BY KIMBERLY STOKES, ALLIED SERVICES
Humans are social creatures. We flourish and find happiness in social connection and community. Yet as we age, we may find our social world shrinking. Retirement, lack of mobility, and the passing of family and friends can all contribute to a loss of social connection. This lack of connection to our community and to our loved ones, family and friends can have a very real impact on seniors, causing their physical and mental health to suffer, even to the extent of increasing risk of premature death.
Social isolation in seniors has been connected to depression, cognitive decline, increased risk of falls and related health concerns, poor diet, high blood pressure, physical inactivity and arthritis. In a report released this year on social isolation in seniors, the National Academies of Sciences, Engineering and Medicine noted a link between social isolation and an increased risk of premature death, a 50% increased risk of dementia, higher rates of depression, anxiety and suicide, and increased risk of heart disease and stroke.
For seniors already suffering the effects of social isolation, the pandemic has only compounded the issue. The Centers for Disease Control and Prevention identified those with underlying medical conditions and seniors as being especially at risk for severe illness from COVID-19. Until an effective vaccine is available, reducing exposure to the virus is one of the best methods of reducing risk of illness for seniors. So how, as family members, neighbors and friends, can we help seniors at risk of social isolation during the pandemic?
Expand their world: Engaging with the outside world can help seniors to feel connected. This might mean bringing a local paper or church bulletin next time you visit or gifting a subscription to their favorite magazine.
Facilitate connections: FaceTime, Skype, Zoom and other video technologies can bring family members and friends closer together and even allow seniors to participate in religious services and support groups without a risk of exposure to the virus. Your support in setting up and learning how to use communication devices like these could be all that’s needed to bring hours of joy and social interaction. AARP, SeniorNet and similar nonprofits can help you to identify senior-friendly technology and resources.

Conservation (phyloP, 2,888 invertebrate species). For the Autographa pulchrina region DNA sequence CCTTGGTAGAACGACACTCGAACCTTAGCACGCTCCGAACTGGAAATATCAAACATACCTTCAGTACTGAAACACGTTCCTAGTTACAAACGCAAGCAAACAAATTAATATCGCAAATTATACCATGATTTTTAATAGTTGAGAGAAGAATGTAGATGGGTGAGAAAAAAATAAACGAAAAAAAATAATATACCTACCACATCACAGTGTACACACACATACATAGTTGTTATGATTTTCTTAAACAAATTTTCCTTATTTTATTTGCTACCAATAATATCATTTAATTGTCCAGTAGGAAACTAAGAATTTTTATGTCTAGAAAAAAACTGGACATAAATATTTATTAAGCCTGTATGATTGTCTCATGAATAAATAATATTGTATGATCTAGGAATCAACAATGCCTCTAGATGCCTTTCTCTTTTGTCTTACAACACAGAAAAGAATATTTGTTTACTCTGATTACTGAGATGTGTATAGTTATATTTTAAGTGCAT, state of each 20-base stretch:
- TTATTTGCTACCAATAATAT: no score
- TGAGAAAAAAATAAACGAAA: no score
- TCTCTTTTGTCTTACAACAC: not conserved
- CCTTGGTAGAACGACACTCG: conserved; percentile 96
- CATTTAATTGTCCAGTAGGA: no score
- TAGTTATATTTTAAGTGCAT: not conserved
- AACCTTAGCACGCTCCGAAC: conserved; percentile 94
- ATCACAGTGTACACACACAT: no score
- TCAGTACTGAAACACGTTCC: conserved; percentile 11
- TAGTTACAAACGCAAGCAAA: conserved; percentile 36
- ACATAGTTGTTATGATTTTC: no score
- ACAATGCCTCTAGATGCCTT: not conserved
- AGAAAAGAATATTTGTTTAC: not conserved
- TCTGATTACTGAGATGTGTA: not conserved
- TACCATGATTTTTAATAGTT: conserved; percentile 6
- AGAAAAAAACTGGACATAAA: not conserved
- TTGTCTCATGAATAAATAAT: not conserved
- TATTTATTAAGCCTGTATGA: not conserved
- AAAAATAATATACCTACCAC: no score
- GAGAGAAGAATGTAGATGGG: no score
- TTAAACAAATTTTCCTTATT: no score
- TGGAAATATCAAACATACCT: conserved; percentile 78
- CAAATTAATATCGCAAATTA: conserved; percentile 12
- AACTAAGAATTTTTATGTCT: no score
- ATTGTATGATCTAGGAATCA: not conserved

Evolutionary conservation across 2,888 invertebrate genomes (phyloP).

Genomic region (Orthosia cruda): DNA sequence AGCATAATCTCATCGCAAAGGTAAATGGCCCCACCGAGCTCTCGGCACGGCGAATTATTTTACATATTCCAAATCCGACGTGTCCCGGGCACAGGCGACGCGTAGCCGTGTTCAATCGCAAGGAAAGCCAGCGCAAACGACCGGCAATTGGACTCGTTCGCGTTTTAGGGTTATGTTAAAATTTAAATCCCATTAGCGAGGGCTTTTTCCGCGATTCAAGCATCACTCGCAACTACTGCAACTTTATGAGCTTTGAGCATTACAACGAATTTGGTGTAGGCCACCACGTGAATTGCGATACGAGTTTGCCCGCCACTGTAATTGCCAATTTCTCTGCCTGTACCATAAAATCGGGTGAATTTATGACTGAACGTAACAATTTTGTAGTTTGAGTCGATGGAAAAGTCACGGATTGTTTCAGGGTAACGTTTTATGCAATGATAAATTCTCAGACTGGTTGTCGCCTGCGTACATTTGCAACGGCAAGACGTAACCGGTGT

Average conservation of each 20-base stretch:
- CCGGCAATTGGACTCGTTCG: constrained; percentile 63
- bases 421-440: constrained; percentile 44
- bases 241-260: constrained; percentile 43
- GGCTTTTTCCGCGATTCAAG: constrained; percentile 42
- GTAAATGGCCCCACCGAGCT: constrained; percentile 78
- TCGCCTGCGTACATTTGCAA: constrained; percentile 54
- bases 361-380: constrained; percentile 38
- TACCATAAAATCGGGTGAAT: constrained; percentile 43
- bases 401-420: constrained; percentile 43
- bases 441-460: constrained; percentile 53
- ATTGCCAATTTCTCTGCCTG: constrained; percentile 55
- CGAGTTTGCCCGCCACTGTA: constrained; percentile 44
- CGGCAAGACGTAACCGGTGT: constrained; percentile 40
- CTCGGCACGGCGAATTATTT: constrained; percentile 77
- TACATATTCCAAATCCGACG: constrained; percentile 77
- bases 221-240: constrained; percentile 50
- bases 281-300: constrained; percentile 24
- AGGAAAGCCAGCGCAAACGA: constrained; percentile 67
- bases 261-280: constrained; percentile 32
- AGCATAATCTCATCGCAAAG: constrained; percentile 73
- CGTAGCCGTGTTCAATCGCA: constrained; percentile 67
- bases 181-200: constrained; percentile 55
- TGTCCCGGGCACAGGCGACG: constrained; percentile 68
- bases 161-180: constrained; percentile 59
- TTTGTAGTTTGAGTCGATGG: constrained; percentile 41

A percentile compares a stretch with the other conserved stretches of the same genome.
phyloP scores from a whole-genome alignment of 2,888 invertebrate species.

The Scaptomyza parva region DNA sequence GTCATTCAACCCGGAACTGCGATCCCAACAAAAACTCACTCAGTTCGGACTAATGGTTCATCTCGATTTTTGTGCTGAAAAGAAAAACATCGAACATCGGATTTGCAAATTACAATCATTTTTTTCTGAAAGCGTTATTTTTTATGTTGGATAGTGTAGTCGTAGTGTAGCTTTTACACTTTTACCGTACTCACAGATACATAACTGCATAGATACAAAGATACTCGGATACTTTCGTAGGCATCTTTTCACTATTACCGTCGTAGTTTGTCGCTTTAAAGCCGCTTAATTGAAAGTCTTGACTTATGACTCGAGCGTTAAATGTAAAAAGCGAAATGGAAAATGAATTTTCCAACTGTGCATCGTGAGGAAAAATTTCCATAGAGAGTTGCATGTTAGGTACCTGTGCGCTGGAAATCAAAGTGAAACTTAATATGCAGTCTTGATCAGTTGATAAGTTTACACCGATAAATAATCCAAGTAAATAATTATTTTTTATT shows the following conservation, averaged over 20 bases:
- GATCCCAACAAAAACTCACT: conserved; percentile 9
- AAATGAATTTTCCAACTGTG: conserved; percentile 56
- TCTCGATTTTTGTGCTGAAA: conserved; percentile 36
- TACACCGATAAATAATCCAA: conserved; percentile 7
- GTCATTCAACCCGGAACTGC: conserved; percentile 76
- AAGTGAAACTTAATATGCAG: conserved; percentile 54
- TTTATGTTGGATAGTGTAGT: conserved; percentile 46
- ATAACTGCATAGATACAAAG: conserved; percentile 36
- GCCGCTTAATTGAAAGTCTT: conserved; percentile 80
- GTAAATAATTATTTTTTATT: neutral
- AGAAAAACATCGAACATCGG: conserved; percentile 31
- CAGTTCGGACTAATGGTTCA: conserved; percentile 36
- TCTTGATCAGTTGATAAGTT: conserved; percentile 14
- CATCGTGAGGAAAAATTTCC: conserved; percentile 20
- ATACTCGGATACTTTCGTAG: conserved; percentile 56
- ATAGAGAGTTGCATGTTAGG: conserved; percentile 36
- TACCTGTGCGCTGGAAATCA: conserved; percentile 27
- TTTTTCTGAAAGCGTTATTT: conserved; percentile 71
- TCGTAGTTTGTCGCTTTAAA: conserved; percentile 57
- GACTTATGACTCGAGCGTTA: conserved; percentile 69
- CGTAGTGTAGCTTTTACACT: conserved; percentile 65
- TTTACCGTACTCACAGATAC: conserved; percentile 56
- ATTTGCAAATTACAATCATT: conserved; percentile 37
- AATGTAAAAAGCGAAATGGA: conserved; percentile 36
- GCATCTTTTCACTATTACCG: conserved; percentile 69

Encourage creative activities: Is now really the time to dig up old photos and create a shadow box? Maybe! Engaging in a creative activity can stimulate the mind, and if you do this project together, it can be a wonderful way to stir up happy memories and give you both something positive to talk about.
Lend an ear: We are all going through an uncertain time. Lend an ear and give them an opportunity to express how they’re feeling. Fear, anxiety and anger are all natural, and knowing we’re not alone can help to make these feelings more manageable.
Connect them to services: You can’t be there all the time. Your loved one may be eligible to receive help with everyday activities such as bathing, grooming and meal preparation. Although the primary purpose of in-home care is to help with the practical aspects of living safely and independently in your own home, the regular visits from direct-care workers can provide a much-needed source of companionship. Your local Area Agency on Aging can help you determine what services your loved one qualifies for.
Encourage continued medical management: As COVID- 19 restrictions continue, it’s important that seniors continue to follow up with their medical providers. By making sure seniors are able to access their providers, either in person or via telemedicine, changes in health and the effects of isolation on health — both physical and emotional — can be addressed in a timely manner. Seniors may also qualify for home health services such as blood work, vital sign and health status monitoring, medication management/assistance and education for illness prevention.
KIMBERLY STOKES, M.S., L.P.C., is director of counseling at Allied Services Heinz Rehab Hospital in Wilkes-Barre.